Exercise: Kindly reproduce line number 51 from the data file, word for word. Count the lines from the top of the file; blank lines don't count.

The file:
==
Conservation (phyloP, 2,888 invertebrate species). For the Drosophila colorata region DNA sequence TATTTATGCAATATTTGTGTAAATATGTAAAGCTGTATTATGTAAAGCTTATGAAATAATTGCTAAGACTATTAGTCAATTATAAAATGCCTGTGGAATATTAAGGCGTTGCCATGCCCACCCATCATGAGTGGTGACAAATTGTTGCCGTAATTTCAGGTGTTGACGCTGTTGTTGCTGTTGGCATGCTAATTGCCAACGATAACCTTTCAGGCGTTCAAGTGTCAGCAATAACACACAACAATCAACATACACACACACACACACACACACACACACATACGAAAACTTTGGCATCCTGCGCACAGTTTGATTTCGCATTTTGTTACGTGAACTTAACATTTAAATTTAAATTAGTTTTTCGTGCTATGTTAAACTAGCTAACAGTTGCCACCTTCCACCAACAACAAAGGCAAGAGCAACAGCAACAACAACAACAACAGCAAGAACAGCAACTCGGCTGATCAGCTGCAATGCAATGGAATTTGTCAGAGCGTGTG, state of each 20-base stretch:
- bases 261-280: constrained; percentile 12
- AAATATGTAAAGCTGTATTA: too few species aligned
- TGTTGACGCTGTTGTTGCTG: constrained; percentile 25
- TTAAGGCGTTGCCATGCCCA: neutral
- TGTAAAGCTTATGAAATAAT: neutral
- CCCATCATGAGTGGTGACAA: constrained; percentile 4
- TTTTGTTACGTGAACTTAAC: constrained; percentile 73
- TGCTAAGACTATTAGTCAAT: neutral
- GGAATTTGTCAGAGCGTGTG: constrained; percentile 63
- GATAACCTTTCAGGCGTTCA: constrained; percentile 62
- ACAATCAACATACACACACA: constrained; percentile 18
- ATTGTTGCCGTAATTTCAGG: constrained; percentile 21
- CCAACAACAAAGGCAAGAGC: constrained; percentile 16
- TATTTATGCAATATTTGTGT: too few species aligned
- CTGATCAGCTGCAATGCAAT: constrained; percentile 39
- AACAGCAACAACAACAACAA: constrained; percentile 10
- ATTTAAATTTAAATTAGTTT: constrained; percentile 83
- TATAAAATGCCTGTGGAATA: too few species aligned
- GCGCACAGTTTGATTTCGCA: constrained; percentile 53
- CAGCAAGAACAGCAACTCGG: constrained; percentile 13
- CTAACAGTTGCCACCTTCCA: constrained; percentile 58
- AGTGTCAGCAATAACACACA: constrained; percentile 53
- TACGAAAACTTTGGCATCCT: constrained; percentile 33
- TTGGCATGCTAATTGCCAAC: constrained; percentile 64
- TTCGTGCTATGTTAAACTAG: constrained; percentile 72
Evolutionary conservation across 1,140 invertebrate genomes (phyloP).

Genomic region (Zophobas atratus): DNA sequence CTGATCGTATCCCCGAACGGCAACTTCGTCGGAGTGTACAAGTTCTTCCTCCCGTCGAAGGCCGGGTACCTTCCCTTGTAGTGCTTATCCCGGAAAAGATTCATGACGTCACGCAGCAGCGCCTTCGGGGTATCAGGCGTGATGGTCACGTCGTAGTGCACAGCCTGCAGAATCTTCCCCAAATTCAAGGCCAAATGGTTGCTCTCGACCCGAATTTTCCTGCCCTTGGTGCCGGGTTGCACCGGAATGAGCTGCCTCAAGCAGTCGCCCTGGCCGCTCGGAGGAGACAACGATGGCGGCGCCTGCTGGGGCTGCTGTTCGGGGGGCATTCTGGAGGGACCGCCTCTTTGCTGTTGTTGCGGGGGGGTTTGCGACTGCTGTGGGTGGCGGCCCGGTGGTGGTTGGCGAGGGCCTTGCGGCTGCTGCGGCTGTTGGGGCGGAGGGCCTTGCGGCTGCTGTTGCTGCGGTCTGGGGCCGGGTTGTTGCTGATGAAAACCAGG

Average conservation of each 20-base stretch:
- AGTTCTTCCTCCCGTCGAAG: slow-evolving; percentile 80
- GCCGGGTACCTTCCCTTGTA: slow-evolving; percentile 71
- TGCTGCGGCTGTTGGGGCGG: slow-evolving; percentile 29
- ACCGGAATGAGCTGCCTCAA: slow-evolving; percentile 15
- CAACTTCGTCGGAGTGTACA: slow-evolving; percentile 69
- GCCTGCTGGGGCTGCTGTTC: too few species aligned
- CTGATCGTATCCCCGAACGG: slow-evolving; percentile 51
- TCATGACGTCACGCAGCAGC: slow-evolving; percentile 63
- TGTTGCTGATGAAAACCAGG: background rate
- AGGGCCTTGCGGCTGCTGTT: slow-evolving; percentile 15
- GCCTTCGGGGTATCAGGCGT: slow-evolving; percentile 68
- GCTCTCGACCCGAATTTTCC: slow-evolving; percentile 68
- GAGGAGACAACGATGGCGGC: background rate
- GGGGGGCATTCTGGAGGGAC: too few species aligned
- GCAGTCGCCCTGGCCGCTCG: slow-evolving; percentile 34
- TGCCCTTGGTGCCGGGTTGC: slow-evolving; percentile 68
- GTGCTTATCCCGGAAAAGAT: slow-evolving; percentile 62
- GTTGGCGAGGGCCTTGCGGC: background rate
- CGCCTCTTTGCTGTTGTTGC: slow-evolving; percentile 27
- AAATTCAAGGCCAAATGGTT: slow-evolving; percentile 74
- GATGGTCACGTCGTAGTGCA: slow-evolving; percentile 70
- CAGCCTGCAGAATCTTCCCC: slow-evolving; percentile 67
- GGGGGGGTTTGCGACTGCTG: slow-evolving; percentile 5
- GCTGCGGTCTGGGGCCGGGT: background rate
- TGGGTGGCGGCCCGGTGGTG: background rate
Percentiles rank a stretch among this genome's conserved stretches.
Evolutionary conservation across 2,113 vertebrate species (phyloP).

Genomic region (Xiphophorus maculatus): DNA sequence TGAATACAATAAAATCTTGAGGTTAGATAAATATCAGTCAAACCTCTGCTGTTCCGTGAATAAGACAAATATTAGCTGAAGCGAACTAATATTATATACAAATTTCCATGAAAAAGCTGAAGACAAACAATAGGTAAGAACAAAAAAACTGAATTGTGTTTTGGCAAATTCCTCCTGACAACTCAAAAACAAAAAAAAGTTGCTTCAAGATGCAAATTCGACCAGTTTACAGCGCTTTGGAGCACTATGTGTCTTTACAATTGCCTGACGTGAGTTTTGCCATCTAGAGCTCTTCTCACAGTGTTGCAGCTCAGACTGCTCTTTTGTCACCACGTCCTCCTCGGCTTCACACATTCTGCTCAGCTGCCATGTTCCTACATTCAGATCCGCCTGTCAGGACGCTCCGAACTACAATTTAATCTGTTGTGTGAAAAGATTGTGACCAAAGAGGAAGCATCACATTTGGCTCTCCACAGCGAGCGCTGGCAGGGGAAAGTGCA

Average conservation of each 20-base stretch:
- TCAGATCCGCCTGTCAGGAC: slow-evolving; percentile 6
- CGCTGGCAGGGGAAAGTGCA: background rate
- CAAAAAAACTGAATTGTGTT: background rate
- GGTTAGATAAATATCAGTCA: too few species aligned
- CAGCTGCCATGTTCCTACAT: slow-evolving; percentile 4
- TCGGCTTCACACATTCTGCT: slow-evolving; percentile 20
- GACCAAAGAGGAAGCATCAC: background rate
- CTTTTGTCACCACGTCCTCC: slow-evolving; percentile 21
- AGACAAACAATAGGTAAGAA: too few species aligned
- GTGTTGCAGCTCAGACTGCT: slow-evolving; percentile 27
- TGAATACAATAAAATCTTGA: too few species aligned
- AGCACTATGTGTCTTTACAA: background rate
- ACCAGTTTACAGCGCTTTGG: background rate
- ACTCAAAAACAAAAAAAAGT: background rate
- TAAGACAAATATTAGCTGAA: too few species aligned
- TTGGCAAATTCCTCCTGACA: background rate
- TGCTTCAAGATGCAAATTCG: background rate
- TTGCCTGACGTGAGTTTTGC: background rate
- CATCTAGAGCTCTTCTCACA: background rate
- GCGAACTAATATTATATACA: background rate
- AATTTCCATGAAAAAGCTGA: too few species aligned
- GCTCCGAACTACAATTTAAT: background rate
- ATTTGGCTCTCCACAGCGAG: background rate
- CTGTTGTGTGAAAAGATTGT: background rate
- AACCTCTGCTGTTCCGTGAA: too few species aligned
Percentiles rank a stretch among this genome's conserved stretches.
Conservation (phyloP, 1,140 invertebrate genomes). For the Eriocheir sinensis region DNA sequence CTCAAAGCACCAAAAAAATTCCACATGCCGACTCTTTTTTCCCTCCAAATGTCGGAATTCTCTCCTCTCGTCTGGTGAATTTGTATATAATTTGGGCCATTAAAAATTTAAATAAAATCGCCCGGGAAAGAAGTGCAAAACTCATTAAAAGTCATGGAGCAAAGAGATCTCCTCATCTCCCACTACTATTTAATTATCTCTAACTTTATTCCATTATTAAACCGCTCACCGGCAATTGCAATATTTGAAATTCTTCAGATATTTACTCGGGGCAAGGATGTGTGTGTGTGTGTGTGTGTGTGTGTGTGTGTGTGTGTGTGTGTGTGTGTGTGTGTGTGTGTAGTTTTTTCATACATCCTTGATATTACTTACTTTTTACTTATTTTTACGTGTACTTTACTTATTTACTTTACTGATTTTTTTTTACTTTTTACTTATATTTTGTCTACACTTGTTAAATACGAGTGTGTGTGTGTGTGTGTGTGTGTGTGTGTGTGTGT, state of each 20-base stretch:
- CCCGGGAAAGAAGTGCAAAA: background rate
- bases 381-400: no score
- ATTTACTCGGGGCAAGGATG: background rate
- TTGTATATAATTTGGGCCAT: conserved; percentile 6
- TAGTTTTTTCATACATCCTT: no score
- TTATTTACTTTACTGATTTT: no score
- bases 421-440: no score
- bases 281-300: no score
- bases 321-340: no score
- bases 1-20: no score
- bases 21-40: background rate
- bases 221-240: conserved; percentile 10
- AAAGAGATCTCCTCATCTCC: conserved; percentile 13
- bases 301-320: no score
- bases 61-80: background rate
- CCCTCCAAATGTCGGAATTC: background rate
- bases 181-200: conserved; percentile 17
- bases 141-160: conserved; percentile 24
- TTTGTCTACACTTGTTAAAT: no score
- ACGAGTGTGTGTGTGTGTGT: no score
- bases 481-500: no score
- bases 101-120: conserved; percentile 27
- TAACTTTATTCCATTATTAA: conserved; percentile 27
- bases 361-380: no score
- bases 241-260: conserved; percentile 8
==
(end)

- CAGCCTGCAGAATCTTCCCC: slow-evolving; percentile 67